MASTER GARDENER — The Norfolk Island Pine is a living Christmas tree

Published 12:16 am Friday, December 9, 2022

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The needled branches of Norfolk Island Pine trees (Araucaria heterophylla) look right at home during the holidays.

They can be decorated as Christmas trees, and once the holidays become pleasant memories, remove the decorations and enjoy their classic look anywhere you have bright light in your home.

Norfolk Island Pine trees are not deciduous, maintaining needles year-round, unless the trees become stressed. They are evergreen conifers and, despite their resemblance, not “true” pine trees. The trees are tropical, with their native habitat originating in the South Pacific Islands of New Zealand, Australia and New Caledonia.

Grown indoors, the tree is slow growing but over the course of a few years can easily grow to 8 or 10 feet. While small, the tree makes a wonderful accent to a kitchen counter, living room end table or mantle.

As the tree grows larger, it is better situated as a floor plant used as a stand-alone focal point, to fill bright corners or flank large furniture. If faster growth is the goal, move the Norfolk Island Pine tree outdoors to a protected site, which is shaded, or an area that only receives morning sunlight.

Since the tree is tropical, wait until all danger of frost has passed before relocating the tree outdoors and make certain to return it indoors before our initial frost.

The Norfolk Island Pine tree enjoys growing in our homes when it receives medium to bright light. One of the most important things to remember is the plant’s light requirement — the less light it receives, the slower the tree will grow. Avoid low light situations since the tree will not perform well if it doesn’t receive enough light, becoming flimsy, unsightly and lanky.

The watering requirements for Norfolk Island Pine trees are straight forward. They like evenly moist soil but do not like “wet feet,” where the roots are standing in water. The tree’s roots will rot quickly if they remain standing in water.

If the plant remains dry for long periods, the tips of its branches will die, turning brown. Fertilize the tree twice annually – once during the spring and again during the summer months, or more often if you prefer faster growth.

Norfolk Island pines are low maintenance plants for the most part but do require some care. Use the following tips to maintain a beautiful tree almost effortlessly, year after year!

Tips for Growing Norfolk Island Pine Trees

Growing Medium – if the tree was purchased during the holidays, remove the festive colored wrap once the holidays have passed, they retain too much water, and the tree will suffer from root rot. Repot the plant with a good quality, peat based potting soil mix adding perlite, sand, pebbles, or bark for increased drainage. Choose a new pot with substantial drainage holes at the bottom of the pot to ensure adequate drainage.

Light Requirement – for the Norfolk Island Pine tree to flourish indoors, make certain they receive enough light. Direct sunlight can severely damage the tree. Place the tree near a south-facing window as bright, indirect light is best. Mist the tree daily, if you can remember too or consider purchasing an inexpensive humidifier for gardeners like me, who tend to forget this step.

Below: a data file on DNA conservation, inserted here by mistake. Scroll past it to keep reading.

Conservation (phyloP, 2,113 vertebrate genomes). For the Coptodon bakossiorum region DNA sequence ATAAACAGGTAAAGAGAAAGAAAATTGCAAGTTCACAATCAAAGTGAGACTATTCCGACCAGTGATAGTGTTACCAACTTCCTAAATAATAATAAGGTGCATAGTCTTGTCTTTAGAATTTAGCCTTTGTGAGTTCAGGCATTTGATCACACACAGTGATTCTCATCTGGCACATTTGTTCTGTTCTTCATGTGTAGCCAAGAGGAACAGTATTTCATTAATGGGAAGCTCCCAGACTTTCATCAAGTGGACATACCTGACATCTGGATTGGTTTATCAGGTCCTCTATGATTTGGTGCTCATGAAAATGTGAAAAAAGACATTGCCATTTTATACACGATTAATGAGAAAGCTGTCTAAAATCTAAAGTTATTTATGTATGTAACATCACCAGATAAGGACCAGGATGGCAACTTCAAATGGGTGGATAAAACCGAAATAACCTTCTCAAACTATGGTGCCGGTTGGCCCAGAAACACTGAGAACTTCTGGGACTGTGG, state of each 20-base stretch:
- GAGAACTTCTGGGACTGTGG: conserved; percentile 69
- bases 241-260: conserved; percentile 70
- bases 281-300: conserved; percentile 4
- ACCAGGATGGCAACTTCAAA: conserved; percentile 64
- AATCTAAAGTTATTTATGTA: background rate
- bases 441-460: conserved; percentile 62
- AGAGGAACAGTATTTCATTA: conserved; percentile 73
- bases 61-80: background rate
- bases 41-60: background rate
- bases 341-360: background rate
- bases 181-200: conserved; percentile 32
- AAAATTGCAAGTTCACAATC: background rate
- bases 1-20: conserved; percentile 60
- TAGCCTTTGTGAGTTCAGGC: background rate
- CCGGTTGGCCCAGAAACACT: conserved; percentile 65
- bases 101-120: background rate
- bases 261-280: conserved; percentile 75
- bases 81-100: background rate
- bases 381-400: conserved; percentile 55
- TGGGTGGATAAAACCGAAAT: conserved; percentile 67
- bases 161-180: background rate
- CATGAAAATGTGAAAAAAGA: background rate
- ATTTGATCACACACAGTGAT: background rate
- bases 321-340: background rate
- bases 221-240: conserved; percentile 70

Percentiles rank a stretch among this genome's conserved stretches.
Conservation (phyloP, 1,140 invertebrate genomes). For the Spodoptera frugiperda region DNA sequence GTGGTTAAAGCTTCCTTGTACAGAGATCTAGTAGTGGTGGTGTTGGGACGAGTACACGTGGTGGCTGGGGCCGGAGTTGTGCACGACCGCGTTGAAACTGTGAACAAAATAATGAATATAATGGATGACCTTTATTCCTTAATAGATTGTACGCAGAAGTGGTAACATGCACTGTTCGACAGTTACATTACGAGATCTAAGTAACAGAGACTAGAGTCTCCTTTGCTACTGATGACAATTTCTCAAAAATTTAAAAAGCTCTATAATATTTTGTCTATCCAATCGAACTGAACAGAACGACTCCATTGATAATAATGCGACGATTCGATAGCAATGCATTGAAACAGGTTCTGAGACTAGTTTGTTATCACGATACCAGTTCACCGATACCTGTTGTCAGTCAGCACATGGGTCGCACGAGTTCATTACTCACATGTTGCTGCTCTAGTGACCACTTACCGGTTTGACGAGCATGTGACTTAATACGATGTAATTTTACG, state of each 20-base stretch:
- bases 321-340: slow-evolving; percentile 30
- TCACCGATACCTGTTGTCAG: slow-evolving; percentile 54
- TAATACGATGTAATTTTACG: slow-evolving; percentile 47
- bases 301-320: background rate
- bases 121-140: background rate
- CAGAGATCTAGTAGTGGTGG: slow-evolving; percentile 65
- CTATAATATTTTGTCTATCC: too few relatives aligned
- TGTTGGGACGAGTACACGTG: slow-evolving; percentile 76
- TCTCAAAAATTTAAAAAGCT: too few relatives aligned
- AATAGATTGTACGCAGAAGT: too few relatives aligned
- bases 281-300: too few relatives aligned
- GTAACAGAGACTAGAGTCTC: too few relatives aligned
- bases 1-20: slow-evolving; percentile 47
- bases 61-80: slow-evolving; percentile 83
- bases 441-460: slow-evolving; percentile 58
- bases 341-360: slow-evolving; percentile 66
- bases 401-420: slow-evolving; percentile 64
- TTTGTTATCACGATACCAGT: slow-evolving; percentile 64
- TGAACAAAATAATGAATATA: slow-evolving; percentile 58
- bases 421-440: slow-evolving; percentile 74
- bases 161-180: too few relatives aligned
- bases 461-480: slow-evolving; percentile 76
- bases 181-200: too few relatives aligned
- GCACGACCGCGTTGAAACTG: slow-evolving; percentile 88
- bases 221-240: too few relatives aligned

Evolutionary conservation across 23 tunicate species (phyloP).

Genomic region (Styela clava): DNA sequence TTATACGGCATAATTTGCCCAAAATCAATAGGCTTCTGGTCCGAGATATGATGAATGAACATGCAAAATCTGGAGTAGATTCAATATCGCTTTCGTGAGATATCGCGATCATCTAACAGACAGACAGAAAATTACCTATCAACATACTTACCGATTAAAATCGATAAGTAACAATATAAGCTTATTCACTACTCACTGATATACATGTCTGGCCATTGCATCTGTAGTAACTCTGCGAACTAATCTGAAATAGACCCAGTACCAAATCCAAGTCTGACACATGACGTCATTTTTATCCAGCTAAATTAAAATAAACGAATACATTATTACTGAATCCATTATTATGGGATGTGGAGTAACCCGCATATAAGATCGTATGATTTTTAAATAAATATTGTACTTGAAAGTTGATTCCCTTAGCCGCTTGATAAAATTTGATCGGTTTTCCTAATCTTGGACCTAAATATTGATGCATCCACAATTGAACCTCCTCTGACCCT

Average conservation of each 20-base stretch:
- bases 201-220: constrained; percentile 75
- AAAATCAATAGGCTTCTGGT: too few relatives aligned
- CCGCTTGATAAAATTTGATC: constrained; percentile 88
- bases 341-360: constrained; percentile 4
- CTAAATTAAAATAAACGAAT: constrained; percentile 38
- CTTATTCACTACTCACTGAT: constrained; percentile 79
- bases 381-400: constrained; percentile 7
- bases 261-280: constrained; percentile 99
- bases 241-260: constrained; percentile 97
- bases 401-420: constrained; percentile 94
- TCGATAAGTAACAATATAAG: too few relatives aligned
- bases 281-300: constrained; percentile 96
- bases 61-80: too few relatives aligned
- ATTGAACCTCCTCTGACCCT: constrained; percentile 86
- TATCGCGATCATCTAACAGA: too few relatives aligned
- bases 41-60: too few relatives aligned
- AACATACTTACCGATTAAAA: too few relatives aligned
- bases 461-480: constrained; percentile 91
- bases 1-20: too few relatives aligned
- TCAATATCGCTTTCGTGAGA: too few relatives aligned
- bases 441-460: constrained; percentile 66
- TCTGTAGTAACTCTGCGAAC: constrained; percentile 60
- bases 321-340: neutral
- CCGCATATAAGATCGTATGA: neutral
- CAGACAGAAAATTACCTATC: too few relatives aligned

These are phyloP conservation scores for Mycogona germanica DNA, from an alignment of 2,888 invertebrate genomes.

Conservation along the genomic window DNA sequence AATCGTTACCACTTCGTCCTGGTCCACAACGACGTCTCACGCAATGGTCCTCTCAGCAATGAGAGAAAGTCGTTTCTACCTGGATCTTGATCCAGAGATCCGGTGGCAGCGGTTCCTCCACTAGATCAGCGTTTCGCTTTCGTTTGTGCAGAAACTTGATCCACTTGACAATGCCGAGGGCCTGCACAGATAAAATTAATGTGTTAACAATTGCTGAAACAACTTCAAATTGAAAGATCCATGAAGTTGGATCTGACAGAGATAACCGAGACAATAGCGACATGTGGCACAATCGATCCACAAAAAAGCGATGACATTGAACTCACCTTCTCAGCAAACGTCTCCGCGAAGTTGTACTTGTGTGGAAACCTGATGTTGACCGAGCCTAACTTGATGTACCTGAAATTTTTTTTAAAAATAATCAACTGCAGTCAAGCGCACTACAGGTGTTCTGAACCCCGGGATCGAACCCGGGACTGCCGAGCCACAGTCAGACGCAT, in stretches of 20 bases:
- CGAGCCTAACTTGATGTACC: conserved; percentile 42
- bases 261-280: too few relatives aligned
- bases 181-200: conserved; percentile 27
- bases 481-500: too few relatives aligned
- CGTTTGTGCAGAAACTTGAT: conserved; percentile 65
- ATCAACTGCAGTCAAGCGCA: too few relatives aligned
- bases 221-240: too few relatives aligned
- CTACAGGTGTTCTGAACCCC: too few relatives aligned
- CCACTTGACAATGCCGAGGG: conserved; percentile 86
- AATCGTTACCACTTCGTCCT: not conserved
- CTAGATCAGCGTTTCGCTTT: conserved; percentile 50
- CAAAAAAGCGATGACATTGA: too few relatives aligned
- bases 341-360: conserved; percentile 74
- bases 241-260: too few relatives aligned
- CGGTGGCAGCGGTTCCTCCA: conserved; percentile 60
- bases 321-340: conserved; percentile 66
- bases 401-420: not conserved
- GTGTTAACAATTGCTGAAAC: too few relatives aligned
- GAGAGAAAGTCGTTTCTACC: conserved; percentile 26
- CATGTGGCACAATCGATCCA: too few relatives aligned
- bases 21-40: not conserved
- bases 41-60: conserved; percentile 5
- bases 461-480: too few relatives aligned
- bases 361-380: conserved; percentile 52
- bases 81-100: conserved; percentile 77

Root Care – Norfolk Island pines are highly susceptible to root rot. If the needles begin to brown or the tree limbs wilt, immediately look at the tree’s roots as this is preventable with the correct soil mix. If root rot is noticed, remove the clumpy, rotten roots and rinse thoroughly with clean water and repot the remainder of the root system in a soil mixture, which provides increased drainage.

Fertilizer Application – fertilizing these pines infrequently, unless faster growth is wanted. Provide them with the extra boost of fertilization half as often as you would with other plants. Keep in mind your young Norfolk Island pines want to grow — and grow very tall, for that matter. While these tropical plants are slow growers, if the tree begins reaching heights beyond what is manageable to you, consider pruning it.

Pruning – the pruning process is simple and consists of cutting the tree down to a desirable height, discarding the top portion, and allowing it to grow again from that point. Consider trimming the upper branches at this point and leaving the lower branches intact for a more natural look.

Pests – Norfolk Island Pine trees are susceptible to the same insect assailants as any other house or garden plants. Utilize insecticidal soaps or pesticides as necessary depending on pest infestation: aphids, mealybugs, etc. and following insecticide use guidelines.

Propagation – propagation of the tree is possible through planting of seeds or cuttings. Seeds should be purchased rather than from the tree itself. Cuttings must be taken from the tree’s trunk (center)—as limb cuttings will not propagate.

So long for now fellow gardeners. Let’s go out and grow ourselves’ a greener, more sustainable world, one plant at a time!

John Green is a Certified Texas Master Gardener. If you have gardening questions or need more information, contact the Orange County Master Gardeners Helpline at 409-882-7010 or visit, Orange County Texas Master Gardeners Association on Facebook or email